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Urol Oncol. 2014 Jul;32(5):589-600. doi: 10.1016/j.urolonc.2014.01.023. Epub 2014 Apr 24.

Minimal changes in the systemic immune response after nephrectomy of localized renal masses.

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Department of Urology, The University of Iowa Carver College of Medicine, Iowa City, IA.
Department of Urology, University of Minnesota, Minneapolis, MN.
Microbiology, Immunology, and Cancer Biology Graduate Program, University of Minnesota, Minneapolis, MN.
Center for Immunology, University of Minnesota, Minneapolis, MN.
Masonic Cancer Center, University of Minnesota, Minneapolis, MN.
Holden Comprehensive Cancer Center, The University of Iowa Carver College of Medicine, Iowa City, IA.
Interdisciplinary Graduate Program in Immunology, The University of Iowa Carver College of Medicine, Iowa City, IA.
Center for Immunology, The University of Iowa Carver College of Medicine, Iowa City, IA.
Contributed equally



Renal cell carcinoma (RCC) is an immunogenic tumor, and multiple immunostimulatory therapies are in use or under development for patients with inoperable tumors. However, a major drawback to the use of immunotherapy for RCC is that renal tumors are also immunosuppressive. As a result, current immunotherapies are curative in<10% of patients with RCC. To better understand the systemic immune response to RCC, we performed a comprehensive examination of the leukocyte and cytokine/chemokine composition in the peripheral blood of patients with localized clear cell renal tumors pre- and post-nephrectomy.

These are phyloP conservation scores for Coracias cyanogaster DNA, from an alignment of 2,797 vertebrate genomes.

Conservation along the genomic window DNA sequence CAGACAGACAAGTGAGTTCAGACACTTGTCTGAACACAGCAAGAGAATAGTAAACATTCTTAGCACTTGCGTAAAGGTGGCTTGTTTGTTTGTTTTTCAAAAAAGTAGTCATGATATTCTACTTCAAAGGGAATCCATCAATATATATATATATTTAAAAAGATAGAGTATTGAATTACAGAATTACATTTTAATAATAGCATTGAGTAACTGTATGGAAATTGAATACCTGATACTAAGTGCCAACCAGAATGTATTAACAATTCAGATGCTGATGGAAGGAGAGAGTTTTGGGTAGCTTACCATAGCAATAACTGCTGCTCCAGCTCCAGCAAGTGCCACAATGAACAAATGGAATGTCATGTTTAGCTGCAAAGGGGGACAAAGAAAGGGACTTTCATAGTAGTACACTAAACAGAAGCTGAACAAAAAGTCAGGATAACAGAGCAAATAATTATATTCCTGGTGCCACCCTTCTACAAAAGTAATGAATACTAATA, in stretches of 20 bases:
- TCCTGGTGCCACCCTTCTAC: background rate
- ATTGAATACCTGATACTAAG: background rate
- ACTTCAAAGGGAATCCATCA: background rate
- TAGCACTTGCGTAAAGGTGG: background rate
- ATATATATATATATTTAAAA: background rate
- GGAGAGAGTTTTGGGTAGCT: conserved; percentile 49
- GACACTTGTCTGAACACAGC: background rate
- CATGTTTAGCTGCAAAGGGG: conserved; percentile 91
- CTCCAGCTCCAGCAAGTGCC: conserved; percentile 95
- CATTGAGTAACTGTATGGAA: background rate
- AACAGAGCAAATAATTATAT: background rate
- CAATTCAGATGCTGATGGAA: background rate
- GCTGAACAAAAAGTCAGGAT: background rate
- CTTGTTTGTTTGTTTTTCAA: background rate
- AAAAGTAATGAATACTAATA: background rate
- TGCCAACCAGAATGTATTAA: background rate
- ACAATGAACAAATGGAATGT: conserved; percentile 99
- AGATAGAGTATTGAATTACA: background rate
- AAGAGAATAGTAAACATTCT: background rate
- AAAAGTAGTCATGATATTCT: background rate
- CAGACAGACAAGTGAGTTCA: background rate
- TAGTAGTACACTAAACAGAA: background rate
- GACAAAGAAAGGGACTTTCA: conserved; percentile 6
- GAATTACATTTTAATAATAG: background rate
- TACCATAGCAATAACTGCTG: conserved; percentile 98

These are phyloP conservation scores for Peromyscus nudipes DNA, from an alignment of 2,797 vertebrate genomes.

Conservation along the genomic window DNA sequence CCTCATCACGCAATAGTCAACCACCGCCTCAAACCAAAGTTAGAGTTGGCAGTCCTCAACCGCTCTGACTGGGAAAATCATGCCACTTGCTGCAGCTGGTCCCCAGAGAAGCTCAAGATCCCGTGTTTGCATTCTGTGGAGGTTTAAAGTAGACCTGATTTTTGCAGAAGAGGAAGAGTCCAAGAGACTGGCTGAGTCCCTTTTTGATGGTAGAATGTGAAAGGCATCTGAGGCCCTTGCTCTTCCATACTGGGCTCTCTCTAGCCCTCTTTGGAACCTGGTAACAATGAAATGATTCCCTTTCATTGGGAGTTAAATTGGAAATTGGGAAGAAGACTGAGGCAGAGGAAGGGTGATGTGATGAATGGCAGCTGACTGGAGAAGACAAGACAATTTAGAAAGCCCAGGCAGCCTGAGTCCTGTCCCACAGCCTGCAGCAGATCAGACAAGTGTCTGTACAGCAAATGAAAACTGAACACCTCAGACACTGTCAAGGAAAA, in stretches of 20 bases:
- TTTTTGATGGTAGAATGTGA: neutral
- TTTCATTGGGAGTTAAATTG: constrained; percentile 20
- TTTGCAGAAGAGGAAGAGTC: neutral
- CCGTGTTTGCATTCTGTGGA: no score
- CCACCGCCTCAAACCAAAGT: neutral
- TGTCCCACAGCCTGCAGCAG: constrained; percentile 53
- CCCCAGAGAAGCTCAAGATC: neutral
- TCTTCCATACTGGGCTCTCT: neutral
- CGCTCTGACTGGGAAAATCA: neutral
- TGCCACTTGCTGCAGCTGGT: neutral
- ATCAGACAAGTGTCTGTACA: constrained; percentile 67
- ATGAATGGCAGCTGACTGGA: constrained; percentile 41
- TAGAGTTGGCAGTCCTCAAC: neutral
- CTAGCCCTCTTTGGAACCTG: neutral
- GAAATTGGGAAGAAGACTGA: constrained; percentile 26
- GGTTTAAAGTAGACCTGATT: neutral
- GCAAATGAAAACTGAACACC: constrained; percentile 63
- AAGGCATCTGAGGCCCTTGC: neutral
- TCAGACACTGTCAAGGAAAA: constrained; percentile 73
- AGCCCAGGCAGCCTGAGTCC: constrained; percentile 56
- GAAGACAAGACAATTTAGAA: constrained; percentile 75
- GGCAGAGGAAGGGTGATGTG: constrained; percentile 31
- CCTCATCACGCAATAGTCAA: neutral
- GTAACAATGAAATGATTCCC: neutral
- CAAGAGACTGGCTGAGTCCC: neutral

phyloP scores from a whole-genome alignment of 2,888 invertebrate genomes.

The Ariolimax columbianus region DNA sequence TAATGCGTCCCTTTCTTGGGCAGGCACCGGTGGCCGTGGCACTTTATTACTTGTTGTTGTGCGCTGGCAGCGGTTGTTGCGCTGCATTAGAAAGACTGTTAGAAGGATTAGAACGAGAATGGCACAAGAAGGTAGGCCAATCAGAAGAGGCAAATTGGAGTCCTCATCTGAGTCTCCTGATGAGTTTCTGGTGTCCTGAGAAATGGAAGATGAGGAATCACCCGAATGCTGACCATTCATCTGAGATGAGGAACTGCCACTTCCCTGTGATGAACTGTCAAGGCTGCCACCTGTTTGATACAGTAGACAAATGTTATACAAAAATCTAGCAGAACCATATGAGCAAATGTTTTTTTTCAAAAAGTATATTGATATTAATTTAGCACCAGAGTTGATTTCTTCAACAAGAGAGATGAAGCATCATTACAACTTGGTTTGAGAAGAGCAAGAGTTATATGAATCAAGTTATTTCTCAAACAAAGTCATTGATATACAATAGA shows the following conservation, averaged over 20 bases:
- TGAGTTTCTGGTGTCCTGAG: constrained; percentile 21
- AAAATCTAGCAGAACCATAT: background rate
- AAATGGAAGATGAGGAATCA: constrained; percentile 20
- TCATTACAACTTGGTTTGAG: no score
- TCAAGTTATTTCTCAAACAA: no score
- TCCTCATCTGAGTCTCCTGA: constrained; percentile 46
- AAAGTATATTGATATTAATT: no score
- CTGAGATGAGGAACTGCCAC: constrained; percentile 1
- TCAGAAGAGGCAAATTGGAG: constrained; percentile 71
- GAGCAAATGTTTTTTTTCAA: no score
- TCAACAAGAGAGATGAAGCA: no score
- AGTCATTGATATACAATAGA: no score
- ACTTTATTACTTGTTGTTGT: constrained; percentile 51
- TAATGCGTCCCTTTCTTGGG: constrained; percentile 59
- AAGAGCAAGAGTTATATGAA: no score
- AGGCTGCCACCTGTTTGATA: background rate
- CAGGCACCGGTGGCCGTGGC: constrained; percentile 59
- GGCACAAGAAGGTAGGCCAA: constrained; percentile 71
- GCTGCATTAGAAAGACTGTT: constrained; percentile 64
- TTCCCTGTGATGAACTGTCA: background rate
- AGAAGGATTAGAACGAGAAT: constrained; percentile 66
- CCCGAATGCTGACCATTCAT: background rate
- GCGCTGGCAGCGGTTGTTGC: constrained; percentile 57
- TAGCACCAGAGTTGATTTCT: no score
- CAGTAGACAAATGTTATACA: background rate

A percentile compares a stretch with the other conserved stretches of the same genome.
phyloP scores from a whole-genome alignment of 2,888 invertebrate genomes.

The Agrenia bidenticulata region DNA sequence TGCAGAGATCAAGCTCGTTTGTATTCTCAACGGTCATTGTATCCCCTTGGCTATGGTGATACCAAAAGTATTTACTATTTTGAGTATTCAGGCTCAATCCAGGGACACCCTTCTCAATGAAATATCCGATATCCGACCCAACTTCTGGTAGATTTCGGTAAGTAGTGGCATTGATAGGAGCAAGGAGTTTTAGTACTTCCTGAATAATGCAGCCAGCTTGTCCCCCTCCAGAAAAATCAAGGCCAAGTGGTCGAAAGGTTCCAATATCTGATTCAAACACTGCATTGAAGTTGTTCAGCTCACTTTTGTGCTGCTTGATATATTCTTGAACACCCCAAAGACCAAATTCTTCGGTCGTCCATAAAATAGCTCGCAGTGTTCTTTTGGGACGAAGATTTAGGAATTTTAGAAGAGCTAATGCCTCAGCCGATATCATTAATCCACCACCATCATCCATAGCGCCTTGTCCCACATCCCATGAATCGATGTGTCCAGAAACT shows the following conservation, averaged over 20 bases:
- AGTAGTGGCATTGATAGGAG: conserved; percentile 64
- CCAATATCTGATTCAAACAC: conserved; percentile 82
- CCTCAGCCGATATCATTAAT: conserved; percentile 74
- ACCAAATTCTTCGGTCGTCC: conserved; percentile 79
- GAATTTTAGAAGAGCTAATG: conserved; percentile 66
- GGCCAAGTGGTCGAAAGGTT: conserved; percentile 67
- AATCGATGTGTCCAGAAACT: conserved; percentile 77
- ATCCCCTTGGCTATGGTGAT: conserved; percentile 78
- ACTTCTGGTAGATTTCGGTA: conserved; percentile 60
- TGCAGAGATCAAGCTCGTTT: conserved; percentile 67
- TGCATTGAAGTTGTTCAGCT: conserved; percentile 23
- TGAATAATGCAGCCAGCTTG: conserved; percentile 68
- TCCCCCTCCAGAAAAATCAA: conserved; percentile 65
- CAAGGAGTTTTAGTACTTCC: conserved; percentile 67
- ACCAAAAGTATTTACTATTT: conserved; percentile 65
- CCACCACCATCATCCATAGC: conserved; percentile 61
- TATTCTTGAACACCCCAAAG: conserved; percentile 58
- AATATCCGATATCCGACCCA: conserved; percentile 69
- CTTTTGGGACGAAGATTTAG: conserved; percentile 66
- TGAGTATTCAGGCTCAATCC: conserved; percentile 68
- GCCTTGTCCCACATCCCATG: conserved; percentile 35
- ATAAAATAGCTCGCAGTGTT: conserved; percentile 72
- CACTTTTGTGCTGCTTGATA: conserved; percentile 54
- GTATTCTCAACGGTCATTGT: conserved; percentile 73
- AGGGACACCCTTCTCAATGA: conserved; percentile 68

Peripheral blood samples were taken from 53 consented subjects with renal masses before cytoreductive nephrectomy and again at clinic visits approximately 30 days after nephrectomy. Samples were also obtained from 10 healthy age- and gender-matched controls. Blood samples from clear cell RCC subjects were analyzed by multi-parameter flow cytometry to determine leukocyte subset composition and multiplex array to evaluate plasma proteins.


Pre-nephrectomy, clear cell tumors were associated with systemic accumulations of both "exhausted" CD8+ T cells, as indicated by surface BTLA expression, and monocytic CD14(+)HLA-DR(neg)CD33(+) myeloid-derived suppressor cells (MDSC). Subjects with T3 clear cell RCC also had a unique pro-tumorigenic and inflammatory cytokine/chemokine profile characterized by high serum concentrations of IL-1β, IL-2, IL-5, IL-7, IL-8, IL-17, TNF-α, MCP-1 and MIP-1β. At an early post-nephrectomy time point (~30 d), we found the systemic immune response to be largely unaltered. The only significant change was a decrease in the mean percentage of circulating BTLA(+)CD8(+) T cells. All other cellular and soluble immune parameters we examined were unaltered by the removal of the primary tumor.


In the first month following surgery, nephrectomy may relieve systemic CD8 T cell exhaustion marked by BTLA expression, but continuing inflammation and MDSC presence likely counteract this positive effect. Future determination of how this systemic immune signature becomes altered during metastatic progression could provide novel targets for neoadjuvant immunotherapy in RCC.


Carcinoma; Immune suppression; Immunity; Inflammation; Renal cell

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